The combination of ‘Helpful’ and “Quick’ resonates deeply with WGU SVP and Executive Dean of the Teachers College, Dr. Mark David Milliron. “With regard to student feedback, we know that the closer you are to the actual act of learning, the more likely you will have a positive impact. Our evaluation faculty are incredibly talented and completely irreplaceable—they matter so much to our model. Each takes the time and focus to provide helpful, relevant comments to each student. The right feedback at the right time provided in the right way by a caring faculty member can be the difference between a student digging in or a student giving up,” he said. “You can have the most helpful response in the world, but if it’s not at the right time, you’ve lost the magic.”
“The other aspect related to feedback is that there is sometimes a myth attached to competency-based education that it’s simply pass/fail, so there is a ceiling effect,” said Milliron. “Our evaluators note when student submissions are so extraordinarily well done that it blows them away, and each quarter we celebrate the work of those students by publicly recognizing that achievement with our student Excellence Awards.”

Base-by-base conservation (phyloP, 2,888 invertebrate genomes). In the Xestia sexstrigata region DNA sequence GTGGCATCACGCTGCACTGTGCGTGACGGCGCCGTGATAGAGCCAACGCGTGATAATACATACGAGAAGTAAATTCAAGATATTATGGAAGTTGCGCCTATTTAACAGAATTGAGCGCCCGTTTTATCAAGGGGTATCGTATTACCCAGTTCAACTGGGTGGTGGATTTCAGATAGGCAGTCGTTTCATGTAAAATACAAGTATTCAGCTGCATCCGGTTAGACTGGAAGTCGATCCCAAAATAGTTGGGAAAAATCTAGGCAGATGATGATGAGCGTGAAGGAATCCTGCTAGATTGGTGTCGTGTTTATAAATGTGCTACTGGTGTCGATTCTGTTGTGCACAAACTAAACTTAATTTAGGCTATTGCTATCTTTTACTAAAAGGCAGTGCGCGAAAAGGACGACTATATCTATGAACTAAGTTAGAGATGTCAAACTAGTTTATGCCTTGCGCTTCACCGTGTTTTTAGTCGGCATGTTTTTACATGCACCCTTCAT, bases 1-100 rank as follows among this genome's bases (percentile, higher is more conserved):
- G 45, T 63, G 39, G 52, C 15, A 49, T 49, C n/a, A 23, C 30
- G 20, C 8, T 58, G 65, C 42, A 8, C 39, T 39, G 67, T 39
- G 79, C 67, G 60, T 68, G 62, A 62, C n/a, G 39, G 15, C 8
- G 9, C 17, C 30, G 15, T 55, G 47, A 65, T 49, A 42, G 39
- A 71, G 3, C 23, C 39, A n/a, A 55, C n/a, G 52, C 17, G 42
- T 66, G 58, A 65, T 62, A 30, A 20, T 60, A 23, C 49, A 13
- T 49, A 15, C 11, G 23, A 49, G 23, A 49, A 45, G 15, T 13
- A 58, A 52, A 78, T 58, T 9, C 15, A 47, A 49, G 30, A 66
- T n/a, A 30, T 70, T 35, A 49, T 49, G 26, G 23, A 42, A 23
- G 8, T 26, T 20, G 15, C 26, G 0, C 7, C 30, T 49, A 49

An Intentional Approach with Measurable Results
We have a very intentional approach to what we do,” said O’Brien. “We strive to make the student experience intuitive, integrated, and with transparent standards for competency, so the student knows what is expected of them in advance of every assessment. We also strive to be encouraging, and we want to focus on growth. Our faculty support students each step of the way until they gain knowledge, and then validate that they have those competencies.” Students can see what specific competencies each assessment is designed to measure from within their student portal.
Next-Gen Teaching and Leading